An L-shaped piece of Correx (of course), though this time not protruding, with a rough textured integral ‘skirt’ to block the gap¬†below the hive entrance works well. To make an acute bend in Correx you need to make¬†two parallel cuts through one skin and remove the intervening ‘rib’. This takes longer to write than to do. After stapling‚Ć the Correx in place I spray paint it and sprinkle sand onto the wet paint. You can use different colours to help orientate bees and minimise¬†drifting. Alternatively, use multi-coloured ‘repurposed’ estate agent signs and a clear spray varnish of some type.

Other improvements?

The final change I’d intended¬†to make to these floors was¬†to add a second entrance on the opposing¬†side. Some hive manipulations involve turning the colony 180¬į on the stand – these include vertical splits and using a Cloake board for queen rearing. Rather than manhandling the entire colony it would be much easier to seal off the front of the hive and open a hinged¬†entrance at¬†the rear (much like opening and closing the gates on a Snelgrove board). Unfortunately, this batch of floors were¬†over-engineered, with the upper upper rim¬†glued and screwed in place, so this modification will have to be introduced¬†when (or if) I¬†next build¬†floors.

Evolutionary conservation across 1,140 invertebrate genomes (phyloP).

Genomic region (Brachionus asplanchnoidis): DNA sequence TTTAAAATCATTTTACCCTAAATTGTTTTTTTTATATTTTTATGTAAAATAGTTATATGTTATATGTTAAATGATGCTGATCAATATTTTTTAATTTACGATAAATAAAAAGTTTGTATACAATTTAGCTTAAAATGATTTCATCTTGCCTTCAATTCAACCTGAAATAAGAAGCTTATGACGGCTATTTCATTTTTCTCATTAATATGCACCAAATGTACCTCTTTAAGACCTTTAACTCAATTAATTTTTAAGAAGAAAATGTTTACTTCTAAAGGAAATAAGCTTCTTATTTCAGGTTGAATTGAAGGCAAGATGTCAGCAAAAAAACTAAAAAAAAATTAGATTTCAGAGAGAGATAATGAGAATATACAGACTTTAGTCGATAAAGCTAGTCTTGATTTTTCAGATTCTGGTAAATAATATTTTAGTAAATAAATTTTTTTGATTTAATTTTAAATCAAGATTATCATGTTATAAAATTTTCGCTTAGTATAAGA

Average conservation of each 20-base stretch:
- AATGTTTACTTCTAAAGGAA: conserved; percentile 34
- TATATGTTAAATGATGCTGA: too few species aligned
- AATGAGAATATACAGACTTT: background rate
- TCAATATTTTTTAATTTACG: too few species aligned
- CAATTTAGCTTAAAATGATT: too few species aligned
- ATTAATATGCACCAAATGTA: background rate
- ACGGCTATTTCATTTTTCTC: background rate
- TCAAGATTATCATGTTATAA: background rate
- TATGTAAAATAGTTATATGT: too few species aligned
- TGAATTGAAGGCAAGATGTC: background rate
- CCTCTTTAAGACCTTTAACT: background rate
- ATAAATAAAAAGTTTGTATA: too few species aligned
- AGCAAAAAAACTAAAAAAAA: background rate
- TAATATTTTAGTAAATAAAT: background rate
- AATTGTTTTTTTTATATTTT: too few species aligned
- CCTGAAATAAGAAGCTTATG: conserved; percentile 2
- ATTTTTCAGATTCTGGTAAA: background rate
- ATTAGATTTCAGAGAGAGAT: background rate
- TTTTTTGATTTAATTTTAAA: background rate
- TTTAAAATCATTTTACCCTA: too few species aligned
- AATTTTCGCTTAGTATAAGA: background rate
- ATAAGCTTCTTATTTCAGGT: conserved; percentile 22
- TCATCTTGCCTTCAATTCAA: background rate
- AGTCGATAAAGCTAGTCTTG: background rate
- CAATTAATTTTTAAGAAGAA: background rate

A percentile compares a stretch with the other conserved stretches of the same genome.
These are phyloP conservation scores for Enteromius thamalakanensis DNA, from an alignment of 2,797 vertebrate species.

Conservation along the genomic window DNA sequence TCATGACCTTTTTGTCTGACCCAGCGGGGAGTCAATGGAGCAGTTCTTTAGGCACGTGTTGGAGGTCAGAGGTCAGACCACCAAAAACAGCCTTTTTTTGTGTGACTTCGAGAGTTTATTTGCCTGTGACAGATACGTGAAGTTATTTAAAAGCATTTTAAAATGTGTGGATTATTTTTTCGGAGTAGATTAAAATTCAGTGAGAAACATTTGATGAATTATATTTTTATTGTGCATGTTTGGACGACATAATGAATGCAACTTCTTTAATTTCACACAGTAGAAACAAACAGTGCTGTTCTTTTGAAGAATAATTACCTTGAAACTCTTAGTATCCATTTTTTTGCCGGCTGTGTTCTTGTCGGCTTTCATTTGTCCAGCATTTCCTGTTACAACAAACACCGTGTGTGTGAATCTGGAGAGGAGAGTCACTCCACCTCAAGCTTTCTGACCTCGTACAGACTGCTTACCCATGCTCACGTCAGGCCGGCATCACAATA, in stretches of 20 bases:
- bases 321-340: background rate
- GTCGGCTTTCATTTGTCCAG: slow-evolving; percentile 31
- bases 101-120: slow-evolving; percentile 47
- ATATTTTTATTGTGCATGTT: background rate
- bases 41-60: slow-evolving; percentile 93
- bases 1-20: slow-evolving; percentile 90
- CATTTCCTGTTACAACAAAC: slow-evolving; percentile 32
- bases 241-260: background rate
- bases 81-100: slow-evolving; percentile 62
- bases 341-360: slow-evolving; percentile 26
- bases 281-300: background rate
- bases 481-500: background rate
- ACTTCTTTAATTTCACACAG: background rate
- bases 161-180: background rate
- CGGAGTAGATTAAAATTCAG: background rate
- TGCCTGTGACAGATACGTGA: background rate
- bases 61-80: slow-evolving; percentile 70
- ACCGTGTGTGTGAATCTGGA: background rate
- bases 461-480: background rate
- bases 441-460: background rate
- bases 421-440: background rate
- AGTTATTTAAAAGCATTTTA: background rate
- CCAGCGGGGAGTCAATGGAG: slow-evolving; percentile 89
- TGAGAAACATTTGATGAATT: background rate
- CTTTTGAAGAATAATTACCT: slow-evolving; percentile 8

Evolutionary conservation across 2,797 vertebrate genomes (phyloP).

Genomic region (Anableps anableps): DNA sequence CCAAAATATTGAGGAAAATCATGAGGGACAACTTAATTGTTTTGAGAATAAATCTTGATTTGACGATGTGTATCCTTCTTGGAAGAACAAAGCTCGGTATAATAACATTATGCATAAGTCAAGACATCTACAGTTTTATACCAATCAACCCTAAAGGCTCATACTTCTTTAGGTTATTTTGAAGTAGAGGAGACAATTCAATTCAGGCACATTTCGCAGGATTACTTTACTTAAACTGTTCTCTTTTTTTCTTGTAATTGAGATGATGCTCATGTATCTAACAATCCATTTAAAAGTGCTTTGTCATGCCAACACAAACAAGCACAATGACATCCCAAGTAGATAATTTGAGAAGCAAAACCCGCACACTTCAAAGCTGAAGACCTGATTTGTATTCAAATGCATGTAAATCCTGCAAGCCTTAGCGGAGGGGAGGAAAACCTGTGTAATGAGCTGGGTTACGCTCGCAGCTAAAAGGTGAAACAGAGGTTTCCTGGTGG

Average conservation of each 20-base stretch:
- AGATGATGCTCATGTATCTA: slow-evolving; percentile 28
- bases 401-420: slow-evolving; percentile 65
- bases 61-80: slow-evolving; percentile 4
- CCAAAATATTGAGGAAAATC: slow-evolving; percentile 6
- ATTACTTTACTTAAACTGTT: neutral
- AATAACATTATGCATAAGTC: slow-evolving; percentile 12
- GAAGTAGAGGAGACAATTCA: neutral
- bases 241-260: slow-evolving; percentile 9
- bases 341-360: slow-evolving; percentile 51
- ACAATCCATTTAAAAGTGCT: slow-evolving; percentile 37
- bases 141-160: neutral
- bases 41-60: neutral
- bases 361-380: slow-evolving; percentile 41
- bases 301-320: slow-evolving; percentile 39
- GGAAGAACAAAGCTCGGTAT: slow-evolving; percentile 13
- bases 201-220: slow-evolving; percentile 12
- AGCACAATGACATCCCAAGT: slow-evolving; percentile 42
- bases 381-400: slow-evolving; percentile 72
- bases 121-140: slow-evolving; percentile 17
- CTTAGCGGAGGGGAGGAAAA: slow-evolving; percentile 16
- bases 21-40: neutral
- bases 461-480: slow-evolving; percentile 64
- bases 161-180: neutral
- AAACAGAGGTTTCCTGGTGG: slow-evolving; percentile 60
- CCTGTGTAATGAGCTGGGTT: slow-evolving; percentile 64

New landing board in action …


† The original landing board was held in place with gimp pins. Inevitably these had rusted which made removing them a bit of a pain. When replacing them I used stainless steel staples (like these from Arrow) with the hope that this will make future removal of the landing board easier.

 

Dr. Bodgit goes beekeeping

Two frame nucs

Two frame nucs …